North Korean leader Kim Jong Un will meet Russian President Vladimir Putin on Thursday, April 25 Kremlin aide Yuri Ushakov told Russian media on Tuesday.
The Kremlin staffer added that the announcement for the exact date of the summit was withheld at the request of Pyongyang.
“The date is April 25. Our president will hold talks with North Korean leader Kim Jong-un in Vladivostok who will pay a visit to our country. That meeting will be the first contact between our president and the North Korean leader,” Ushakov said in comments carried by Russia’s Tass news agency.
“We did that due to an agreement with our North Korean counterparts not to hand over information about the upcoming meeting to the media, and we did observe that agreement strictly.”
According to the Russian outlet, the Russian delegation will be made up of numerous high ranking officials including Prime Minister Yuri Trutnev, Foreign Minister Sergey Lavrov, Transport Minister Yevgeny Dietrich, Minister for the Development of Russia’s Far East Alexander Kozlov, Russian Railways CEO Oleg Belozerov and Deputy Energy Minister Anatoly Yanovsky.
Russian media also indicated Kim and Putin will first meet face-to-face, with further meetings including the two sides’ respective delegations set to follow.
North Korean media also confirmed on Tuesday local time that Kim would meet with Putin, though did not give an exact date or location for the meeting.
But several reports indicate the summit will be held at Vladivostok’s Far Eastern Federal University (FEFU), where planning seems underway to ready the venue for the talks.
The meeting will be Kim’s first with his Russian counterpart, while the last major summit between North Korea and Russia was in 2011.
With talks between Washington and Pyongyang seemingly at a standstill following a failed summit in Hanoi, North Korea could be looking for other ways to reduce pressure from the current UN sanctions regime.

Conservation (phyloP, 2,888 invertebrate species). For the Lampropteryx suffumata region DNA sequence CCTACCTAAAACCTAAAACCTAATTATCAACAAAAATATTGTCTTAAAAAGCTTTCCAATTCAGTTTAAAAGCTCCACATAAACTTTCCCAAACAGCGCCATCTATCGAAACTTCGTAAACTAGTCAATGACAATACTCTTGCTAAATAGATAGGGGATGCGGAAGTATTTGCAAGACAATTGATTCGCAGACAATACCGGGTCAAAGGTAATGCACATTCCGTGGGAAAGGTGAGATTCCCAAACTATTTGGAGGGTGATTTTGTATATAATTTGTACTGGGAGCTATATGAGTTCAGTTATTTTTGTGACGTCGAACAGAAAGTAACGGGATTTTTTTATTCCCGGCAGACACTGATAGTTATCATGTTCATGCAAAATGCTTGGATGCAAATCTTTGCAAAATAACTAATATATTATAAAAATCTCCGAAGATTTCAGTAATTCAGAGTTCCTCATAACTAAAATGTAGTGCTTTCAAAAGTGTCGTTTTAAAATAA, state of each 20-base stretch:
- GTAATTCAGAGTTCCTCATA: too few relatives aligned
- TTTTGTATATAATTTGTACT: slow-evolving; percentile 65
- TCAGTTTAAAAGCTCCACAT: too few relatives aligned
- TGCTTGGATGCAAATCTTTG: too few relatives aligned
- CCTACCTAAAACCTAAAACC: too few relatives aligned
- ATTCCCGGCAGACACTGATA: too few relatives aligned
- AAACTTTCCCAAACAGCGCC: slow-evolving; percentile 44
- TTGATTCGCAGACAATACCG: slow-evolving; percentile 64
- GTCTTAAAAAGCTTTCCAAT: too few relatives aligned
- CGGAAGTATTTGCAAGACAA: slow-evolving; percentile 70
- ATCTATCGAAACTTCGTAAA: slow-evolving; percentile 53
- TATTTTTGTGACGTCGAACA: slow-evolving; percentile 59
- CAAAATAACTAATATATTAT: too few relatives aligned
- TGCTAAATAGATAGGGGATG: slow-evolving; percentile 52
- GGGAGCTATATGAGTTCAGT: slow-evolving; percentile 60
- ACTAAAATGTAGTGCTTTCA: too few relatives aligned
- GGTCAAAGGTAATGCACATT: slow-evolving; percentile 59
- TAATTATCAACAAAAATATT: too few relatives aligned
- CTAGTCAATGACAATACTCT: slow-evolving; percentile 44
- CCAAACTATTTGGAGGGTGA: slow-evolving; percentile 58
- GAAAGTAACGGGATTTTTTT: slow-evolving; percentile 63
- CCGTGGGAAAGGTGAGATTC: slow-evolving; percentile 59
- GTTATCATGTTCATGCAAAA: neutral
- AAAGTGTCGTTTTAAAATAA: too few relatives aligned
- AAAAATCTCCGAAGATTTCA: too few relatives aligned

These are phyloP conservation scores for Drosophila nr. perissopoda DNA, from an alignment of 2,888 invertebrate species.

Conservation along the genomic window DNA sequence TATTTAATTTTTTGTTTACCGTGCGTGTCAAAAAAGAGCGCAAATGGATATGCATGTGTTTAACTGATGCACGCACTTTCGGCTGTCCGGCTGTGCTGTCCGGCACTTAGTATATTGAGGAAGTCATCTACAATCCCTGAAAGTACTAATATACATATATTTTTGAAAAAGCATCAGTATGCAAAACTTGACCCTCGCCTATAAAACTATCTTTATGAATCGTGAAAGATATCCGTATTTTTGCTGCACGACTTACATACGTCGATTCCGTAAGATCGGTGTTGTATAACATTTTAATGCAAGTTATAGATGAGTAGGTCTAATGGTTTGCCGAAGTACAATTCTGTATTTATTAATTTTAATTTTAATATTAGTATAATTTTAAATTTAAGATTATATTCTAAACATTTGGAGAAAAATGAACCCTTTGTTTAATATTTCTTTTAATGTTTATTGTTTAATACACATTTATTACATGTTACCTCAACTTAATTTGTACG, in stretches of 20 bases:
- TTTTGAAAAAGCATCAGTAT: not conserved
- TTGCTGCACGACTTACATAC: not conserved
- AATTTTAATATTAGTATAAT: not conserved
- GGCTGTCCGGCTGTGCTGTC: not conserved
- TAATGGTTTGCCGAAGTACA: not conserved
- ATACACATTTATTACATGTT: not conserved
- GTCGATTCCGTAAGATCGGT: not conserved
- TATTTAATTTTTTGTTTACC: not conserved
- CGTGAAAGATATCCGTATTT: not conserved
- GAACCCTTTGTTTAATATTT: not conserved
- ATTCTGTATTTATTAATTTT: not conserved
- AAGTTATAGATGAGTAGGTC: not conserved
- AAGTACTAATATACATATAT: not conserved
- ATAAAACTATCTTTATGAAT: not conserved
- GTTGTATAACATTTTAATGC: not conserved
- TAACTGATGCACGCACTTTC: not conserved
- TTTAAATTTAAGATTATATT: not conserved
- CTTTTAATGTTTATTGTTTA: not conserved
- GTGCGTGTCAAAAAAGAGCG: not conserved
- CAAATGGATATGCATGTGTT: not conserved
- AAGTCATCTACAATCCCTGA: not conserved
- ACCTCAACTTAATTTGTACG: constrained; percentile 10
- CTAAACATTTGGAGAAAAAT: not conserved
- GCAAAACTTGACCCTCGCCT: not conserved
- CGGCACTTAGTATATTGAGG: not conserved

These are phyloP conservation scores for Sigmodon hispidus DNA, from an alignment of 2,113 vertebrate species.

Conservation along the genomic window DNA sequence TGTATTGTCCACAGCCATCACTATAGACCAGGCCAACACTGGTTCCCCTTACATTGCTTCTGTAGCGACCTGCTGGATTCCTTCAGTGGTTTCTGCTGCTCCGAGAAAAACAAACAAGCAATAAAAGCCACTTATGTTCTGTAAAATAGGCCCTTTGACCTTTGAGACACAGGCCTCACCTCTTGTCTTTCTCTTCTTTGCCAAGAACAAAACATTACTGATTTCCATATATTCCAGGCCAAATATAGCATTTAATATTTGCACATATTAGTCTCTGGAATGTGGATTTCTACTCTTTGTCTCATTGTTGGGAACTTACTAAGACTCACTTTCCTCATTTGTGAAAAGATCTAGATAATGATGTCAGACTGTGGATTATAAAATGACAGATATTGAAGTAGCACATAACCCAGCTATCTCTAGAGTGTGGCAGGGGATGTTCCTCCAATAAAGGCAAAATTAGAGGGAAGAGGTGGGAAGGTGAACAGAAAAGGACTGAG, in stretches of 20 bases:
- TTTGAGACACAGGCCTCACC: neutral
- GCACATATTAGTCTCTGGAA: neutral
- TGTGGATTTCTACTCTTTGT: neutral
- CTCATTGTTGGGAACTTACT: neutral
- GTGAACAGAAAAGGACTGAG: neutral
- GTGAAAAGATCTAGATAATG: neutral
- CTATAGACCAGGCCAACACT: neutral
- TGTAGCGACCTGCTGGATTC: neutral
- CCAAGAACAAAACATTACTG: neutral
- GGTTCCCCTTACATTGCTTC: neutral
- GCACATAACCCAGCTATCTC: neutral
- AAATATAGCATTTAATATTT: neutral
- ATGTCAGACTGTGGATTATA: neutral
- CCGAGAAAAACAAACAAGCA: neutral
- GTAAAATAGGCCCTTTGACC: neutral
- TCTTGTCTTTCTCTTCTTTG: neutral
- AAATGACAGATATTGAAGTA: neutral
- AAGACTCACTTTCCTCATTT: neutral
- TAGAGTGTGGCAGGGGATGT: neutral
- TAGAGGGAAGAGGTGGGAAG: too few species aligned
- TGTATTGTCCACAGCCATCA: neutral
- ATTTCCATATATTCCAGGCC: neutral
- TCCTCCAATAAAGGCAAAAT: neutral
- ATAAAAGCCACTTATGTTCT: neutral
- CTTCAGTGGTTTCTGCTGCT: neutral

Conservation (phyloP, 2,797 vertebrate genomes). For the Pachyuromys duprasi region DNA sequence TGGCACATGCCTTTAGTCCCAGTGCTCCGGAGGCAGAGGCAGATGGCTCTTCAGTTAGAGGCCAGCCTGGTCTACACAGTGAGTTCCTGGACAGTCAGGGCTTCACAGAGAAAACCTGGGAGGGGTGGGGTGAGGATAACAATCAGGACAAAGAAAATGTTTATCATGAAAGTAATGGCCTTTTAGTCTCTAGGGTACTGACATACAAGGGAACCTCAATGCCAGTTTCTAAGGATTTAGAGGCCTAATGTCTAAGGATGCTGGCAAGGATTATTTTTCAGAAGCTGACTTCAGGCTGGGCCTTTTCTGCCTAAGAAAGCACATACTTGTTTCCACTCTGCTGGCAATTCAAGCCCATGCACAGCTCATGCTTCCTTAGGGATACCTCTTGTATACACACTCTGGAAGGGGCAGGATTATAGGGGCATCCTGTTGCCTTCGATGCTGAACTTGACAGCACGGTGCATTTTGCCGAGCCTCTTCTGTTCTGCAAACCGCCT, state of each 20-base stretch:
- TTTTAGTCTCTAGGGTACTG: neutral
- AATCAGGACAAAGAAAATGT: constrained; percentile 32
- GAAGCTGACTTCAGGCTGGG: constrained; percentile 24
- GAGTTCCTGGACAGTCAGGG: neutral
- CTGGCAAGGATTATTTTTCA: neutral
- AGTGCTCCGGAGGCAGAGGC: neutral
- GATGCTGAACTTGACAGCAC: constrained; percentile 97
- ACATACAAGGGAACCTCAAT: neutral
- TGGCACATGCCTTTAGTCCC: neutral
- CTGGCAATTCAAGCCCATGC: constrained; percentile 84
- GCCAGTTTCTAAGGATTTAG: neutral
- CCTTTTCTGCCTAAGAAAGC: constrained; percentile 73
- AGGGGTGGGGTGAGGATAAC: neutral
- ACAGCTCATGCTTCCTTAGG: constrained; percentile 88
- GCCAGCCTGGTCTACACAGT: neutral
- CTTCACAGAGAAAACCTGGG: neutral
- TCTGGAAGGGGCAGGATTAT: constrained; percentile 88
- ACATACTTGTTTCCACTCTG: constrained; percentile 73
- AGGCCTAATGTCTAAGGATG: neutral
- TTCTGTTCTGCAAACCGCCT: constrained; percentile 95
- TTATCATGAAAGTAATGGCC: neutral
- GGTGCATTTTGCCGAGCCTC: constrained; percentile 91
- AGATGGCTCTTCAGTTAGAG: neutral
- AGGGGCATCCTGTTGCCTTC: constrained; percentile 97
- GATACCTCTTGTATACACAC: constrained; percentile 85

“North Korea is looking to Russia as another option to help relieve sanctions. Russia can lobby the U.S. on North Korea’s behalf,” Ken Gause, a DPRK leadership expert at the CNA told NK News.
“It can potentially provide some amount of aid. It is another voice in the international community and in the UN advocating for sanctions relief. As for the long-term, Putin has a desire to increase Russia’s footprint in northeast Asia.”
Gause added that the summit is fundamentally “all about economics and how that figures into the strategic calculus of Moscow and Pyongyang.”
And while international sanctions on North Korea are a hurdle to significant trade, Gause said that Kim is likely hoping the sanctions regime will be eroded over time, potentially opening the door to more trade and Russian investment.
Join the influential community of members who rely on NK News original news and in-depth reporting.
Subscribe to read the remaining 449 words of this article.
Featured Image: Kremlin by larrywkoester on 2005-06-26 12:40:42